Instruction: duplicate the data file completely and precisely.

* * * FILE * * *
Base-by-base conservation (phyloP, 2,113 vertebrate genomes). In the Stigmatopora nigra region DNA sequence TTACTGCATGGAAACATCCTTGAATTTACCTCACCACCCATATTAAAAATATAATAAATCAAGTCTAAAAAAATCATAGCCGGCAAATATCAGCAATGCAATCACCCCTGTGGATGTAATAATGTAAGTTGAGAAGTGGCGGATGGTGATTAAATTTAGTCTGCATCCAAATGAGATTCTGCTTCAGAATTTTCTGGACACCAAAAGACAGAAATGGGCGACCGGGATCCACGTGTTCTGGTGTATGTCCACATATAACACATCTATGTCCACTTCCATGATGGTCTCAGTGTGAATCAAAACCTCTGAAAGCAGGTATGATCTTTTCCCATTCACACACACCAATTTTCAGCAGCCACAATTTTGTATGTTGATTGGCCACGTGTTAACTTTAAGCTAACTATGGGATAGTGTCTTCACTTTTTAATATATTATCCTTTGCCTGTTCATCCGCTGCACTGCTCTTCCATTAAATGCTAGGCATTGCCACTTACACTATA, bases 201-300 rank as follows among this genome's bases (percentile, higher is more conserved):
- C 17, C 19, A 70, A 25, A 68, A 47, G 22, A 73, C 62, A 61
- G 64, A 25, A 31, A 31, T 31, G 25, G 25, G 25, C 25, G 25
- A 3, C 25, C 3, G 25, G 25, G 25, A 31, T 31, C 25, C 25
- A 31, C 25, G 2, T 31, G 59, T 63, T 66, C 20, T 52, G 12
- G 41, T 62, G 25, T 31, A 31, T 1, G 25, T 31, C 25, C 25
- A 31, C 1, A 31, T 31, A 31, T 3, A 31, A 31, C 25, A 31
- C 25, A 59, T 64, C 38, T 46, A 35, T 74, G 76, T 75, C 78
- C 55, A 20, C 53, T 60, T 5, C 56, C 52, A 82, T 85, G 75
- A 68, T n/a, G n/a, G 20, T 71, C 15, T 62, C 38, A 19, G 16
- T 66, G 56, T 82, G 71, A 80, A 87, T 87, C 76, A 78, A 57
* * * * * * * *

Base-by-base conservation (phyloP, 2,113 vertebrate genomes). In the Stigmatopora nigra region DNA sequence TTACTGCATGGAAACATCCTTGAATTTACCTCACCACCCATATTAAAAATATAATAAATCAAGTCTAAAAAAATCATAGCCGGCAAATATCAGCAATGCAATCACCCCTGTGGATGTAATAATGTAAGTTGAGAAGTGGCGGATGGTGATTAAATTTAGTCTGCATCCAAATGAGATTCTGCTTCAGAATTTTCTGGACACCAAAAGACAGAAATGGGCGACCGGGATCCACGTGTTCTGGTGTATGTCCACATATAACACATCTATGTCCACTTCCATGATGGTCTCAGTGTGAATCAAAACCTCTGAAAGCAGGTATGATCTTTTCCCATTCACACACACCAATTTTCAGCAGCCACAATTTTGTATGTTGATTGGCCACGTGTTAACTTTAAGCTAACTATGGGATAGTGTCTTCACTTTTTAATATATTATCCTTTGCCTGTTCATCCGCTGCACTGCTCTTCCATTAAATGCTAGGCATTGCCACTTACACTATA, bases 201-300 rank as follows among this genome's bases (percentile, higher is more conserved):
- C 17, C 19, A 70, A 25, A 68, A 47, G 22, A 73, C 62, A 61
- G 64, A 25, A 31, A 31, T 31, G 25, G 25, G 25, C 25, G 25
- A 3, C 25, C 3, G 25, G 25, G 25, A 31, T 31, C 25, C 25
- A 31, C 25, G 2, T 31, G 59, T 63, T 66, C 20, T 52, G 12
- G 41, T 62, G 25, T 31, A 31, T 1, G 25, T 31, C 25, C 25
- A 31, C 1, A 31, T 31, A 31, T 3, A 31, A 31, C 25, A 31
- C 25, A 59, T 64, C 38, T 46, A 35, T 74, G 76, T 75, C 78
- C 55, A 20, C 53, T 60, T 5, C 56, C 52, A 82, T 85, G 75
- A 68, T n/a, G n/a, G 20, T 71, C 15, T 62, C 38, A 19, G 16
- T 66, G 56, T 82, G 71, A 80, A 87, T 87, C 76, A 78, A 57